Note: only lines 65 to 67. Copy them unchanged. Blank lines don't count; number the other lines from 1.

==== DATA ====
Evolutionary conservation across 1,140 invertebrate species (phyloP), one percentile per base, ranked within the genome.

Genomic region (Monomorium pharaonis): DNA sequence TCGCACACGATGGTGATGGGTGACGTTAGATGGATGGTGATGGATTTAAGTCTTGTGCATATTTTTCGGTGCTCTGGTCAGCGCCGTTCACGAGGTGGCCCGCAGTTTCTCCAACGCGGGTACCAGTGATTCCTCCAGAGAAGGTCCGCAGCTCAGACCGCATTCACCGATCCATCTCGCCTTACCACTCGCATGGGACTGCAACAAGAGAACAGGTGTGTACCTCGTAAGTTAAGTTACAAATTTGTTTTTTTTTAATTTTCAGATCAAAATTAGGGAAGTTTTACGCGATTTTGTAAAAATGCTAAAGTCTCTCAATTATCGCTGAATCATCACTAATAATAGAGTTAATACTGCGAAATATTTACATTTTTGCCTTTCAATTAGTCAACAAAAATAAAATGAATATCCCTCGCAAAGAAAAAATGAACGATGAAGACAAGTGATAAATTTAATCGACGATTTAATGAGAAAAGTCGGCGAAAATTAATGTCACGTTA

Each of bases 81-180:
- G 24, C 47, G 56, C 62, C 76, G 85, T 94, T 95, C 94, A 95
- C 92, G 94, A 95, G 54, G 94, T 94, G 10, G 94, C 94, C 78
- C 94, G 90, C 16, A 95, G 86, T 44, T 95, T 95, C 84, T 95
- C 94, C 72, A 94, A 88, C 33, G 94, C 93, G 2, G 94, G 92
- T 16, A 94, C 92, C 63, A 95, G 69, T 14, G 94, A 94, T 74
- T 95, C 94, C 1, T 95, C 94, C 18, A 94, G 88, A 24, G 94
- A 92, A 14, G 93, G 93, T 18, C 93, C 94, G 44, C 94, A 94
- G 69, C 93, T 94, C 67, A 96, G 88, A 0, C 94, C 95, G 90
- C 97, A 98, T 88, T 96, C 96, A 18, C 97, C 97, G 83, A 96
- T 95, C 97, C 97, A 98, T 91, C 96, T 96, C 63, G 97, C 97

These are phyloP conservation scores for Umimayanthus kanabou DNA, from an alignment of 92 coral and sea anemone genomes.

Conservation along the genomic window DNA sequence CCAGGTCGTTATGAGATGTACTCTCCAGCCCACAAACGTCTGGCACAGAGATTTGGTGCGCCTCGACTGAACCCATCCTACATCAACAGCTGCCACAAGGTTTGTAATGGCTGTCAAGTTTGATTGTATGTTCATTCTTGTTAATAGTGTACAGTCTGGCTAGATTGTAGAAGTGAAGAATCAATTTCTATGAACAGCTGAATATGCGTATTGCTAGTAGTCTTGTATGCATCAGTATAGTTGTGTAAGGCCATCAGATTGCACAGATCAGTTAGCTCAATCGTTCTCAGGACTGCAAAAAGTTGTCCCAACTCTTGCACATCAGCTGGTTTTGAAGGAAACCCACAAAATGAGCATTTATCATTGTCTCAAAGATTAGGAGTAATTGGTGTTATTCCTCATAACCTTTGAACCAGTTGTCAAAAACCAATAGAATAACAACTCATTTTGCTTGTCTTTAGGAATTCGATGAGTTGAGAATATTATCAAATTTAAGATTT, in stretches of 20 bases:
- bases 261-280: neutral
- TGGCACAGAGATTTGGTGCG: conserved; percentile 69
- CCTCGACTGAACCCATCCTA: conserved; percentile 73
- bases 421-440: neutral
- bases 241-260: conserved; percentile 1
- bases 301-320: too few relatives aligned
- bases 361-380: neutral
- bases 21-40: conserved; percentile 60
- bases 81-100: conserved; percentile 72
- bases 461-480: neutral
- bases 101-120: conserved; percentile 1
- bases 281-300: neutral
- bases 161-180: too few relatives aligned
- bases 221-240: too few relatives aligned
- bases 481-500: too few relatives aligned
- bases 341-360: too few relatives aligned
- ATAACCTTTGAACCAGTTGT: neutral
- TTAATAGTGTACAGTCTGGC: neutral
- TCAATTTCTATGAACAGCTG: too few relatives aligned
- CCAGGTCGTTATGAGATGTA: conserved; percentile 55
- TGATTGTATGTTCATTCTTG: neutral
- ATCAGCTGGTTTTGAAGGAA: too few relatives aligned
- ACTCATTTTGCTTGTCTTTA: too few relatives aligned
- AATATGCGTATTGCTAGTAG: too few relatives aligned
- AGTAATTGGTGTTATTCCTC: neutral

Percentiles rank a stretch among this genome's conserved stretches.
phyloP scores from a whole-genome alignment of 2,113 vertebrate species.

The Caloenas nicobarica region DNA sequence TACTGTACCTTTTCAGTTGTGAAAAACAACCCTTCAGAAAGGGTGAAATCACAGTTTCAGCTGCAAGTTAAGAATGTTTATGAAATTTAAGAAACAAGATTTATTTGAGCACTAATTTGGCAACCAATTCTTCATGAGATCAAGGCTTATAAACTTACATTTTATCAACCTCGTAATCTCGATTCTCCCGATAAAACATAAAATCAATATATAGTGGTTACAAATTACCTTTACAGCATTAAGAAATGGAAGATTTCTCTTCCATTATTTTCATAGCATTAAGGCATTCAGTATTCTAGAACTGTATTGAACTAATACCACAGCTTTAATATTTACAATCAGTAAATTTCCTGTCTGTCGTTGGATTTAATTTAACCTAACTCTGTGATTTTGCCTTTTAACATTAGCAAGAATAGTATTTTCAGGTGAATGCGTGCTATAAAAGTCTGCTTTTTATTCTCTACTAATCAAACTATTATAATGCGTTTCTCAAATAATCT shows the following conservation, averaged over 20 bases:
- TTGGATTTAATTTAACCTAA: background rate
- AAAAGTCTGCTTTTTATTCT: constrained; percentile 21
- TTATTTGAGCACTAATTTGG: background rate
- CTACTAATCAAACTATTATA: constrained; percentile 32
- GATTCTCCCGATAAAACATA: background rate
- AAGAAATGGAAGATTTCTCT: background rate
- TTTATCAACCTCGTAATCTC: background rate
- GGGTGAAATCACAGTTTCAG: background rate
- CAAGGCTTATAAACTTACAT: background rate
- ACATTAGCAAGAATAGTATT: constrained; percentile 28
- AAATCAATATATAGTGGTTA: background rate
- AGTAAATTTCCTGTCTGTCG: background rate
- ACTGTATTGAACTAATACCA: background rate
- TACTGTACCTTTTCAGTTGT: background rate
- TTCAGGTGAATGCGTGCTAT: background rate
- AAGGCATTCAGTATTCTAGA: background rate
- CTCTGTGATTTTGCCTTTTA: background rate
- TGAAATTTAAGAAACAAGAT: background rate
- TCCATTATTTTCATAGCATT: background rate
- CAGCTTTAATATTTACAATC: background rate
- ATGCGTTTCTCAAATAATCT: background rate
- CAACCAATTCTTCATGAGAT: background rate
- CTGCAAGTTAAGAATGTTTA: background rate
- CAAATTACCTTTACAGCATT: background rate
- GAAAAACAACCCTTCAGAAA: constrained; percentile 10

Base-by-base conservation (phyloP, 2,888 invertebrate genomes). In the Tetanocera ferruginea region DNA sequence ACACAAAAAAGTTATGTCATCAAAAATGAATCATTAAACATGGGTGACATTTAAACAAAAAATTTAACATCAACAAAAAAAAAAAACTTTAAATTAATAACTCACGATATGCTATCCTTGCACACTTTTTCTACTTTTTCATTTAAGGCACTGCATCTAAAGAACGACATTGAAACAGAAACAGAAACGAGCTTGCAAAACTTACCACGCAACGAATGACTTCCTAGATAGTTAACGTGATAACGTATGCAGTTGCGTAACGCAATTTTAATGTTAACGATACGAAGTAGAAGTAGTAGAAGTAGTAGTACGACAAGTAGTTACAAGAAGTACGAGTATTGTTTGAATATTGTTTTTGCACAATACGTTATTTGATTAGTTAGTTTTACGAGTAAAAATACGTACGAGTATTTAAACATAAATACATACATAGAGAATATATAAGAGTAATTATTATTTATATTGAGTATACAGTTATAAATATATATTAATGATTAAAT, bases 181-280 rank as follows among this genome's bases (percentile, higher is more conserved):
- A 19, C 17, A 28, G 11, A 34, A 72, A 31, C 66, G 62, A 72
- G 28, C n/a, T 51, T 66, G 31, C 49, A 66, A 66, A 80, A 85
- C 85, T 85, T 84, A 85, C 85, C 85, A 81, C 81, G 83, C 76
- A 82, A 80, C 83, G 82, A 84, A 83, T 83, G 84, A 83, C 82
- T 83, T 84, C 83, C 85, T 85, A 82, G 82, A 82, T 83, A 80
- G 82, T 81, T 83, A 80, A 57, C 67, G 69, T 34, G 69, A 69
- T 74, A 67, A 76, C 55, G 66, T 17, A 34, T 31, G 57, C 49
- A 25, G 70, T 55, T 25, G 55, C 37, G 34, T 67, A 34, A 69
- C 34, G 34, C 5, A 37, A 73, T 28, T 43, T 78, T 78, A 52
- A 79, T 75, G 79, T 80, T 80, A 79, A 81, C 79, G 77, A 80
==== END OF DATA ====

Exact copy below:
- CAACCAATTCTTCATGAGAT: background rate
- CTGCAAGTTAAGAATGTTTA: background rate
- CAAATTACCTTTACAGCATT: background rate